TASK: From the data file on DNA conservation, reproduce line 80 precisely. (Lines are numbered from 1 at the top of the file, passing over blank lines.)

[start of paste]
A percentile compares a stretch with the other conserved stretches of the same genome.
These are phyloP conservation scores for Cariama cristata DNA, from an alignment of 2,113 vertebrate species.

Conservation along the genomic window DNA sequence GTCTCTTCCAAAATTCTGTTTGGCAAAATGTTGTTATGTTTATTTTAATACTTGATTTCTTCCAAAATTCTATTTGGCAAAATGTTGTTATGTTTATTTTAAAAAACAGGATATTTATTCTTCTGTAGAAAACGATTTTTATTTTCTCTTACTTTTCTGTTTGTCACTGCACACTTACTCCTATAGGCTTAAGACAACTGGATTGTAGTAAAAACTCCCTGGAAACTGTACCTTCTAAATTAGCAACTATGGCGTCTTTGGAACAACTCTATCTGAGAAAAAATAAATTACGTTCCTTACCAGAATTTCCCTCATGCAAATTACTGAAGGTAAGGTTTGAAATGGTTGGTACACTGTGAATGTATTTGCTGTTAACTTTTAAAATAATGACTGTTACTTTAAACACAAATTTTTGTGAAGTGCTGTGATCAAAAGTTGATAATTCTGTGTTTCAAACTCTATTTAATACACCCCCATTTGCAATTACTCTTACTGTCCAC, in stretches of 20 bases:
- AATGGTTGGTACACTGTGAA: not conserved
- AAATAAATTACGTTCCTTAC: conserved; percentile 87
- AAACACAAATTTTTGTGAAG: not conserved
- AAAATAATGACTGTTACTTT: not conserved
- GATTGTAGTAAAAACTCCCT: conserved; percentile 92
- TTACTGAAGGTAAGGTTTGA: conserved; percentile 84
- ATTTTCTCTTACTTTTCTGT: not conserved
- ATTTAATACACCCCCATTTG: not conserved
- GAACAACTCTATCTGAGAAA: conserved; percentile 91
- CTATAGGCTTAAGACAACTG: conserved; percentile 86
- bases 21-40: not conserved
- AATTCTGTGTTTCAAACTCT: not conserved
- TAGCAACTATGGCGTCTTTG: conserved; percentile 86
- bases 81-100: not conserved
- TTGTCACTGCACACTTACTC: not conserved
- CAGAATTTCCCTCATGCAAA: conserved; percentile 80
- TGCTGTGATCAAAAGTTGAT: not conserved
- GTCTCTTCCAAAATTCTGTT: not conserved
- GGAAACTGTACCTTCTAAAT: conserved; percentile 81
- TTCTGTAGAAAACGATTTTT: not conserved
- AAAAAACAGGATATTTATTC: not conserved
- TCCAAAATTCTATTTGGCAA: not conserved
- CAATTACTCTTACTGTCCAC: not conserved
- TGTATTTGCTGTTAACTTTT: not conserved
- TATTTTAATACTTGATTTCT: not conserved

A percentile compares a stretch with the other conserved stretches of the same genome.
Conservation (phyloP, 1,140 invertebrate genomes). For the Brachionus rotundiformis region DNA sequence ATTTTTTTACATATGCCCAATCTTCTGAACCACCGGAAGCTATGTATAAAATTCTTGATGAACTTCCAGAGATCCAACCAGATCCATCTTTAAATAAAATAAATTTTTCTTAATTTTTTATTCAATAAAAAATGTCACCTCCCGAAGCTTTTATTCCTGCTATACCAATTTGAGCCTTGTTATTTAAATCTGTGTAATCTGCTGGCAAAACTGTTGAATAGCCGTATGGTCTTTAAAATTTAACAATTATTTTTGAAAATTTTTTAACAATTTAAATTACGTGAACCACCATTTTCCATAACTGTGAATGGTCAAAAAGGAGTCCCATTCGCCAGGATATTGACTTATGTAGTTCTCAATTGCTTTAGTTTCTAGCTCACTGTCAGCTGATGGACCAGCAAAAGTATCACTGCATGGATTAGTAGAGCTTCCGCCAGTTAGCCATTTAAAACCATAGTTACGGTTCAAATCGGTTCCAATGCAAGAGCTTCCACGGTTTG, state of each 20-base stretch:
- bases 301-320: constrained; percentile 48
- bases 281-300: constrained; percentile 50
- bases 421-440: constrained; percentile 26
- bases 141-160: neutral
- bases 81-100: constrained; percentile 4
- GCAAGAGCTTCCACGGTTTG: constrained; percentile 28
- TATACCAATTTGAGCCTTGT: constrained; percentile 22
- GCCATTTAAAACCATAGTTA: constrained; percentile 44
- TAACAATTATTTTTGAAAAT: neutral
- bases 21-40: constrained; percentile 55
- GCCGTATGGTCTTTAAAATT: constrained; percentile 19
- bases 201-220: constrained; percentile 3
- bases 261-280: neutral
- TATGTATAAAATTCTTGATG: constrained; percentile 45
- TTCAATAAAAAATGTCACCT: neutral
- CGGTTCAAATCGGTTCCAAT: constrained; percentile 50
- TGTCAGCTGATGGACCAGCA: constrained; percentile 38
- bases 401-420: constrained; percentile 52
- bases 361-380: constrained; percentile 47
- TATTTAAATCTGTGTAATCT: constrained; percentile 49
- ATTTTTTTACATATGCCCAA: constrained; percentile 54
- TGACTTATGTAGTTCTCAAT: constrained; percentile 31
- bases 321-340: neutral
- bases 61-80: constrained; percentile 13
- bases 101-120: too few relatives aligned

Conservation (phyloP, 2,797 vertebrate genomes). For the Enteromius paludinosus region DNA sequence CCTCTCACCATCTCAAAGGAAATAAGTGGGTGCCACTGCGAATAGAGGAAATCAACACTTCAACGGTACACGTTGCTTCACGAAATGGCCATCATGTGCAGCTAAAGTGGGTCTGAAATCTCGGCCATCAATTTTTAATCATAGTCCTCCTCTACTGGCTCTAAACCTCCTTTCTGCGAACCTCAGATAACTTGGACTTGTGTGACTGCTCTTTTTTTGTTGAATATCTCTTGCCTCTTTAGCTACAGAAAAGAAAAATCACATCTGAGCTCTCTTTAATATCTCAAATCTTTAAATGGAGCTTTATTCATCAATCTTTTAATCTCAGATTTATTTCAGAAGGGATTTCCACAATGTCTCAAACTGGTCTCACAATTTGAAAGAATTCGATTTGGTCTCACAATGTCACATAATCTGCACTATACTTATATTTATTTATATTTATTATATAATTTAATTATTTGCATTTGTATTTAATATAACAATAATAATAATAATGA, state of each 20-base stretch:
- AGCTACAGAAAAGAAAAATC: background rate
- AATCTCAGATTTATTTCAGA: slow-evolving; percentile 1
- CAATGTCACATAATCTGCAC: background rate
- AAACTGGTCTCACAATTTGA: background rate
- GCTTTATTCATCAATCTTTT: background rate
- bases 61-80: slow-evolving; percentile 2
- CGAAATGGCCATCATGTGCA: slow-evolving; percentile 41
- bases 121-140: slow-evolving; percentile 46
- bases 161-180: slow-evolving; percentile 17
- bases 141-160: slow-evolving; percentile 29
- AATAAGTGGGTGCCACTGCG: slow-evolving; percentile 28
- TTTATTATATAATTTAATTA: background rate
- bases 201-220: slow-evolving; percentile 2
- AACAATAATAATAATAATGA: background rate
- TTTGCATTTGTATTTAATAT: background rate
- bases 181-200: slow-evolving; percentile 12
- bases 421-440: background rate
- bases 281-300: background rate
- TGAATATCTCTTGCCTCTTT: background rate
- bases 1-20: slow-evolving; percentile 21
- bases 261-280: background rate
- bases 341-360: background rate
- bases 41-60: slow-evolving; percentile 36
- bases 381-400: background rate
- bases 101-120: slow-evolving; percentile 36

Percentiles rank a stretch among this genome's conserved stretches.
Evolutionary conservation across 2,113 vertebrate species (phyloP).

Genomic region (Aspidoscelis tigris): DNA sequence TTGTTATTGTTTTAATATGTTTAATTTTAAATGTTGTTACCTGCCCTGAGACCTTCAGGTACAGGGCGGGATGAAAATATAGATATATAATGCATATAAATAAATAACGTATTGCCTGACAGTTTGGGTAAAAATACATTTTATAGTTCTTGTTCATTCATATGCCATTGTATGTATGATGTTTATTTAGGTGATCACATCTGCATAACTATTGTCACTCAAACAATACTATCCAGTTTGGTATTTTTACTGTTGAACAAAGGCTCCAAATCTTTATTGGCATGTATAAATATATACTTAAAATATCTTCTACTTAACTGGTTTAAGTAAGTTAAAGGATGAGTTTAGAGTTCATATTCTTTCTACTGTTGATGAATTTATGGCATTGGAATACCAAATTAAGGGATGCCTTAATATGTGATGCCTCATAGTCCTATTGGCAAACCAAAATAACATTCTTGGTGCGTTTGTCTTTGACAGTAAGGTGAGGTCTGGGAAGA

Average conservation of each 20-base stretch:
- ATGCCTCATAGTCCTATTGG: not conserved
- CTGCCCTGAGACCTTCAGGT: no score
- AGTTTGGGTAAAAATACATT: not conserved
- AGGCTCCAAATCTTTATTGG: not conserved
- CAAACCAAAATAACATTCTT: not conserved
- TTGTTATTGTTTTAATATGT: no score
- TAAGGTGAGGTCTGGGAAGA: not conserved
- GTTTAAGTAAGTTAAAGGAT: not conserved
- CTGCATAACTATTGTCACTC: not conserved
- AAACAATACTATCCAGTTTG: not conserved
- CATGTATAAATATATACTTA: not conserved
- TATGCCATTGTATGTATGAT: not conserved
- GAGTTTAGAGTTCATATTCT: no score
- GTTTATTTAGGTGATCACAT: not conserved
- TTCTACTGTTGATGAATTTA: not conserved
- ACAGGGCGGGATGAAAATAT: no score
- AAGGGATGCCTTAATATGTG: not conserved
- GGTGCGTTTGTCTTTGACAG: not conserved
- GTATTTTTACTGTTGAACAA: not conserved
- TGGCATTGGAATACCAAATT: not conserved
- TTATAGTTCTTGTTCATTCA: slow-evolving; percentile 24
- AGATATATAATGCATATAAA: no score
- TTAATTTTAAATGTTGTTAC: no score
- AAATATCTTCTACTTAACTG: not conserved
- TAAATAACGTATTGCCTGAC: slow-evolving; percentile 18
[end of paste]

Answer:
- bases 381-400: background rate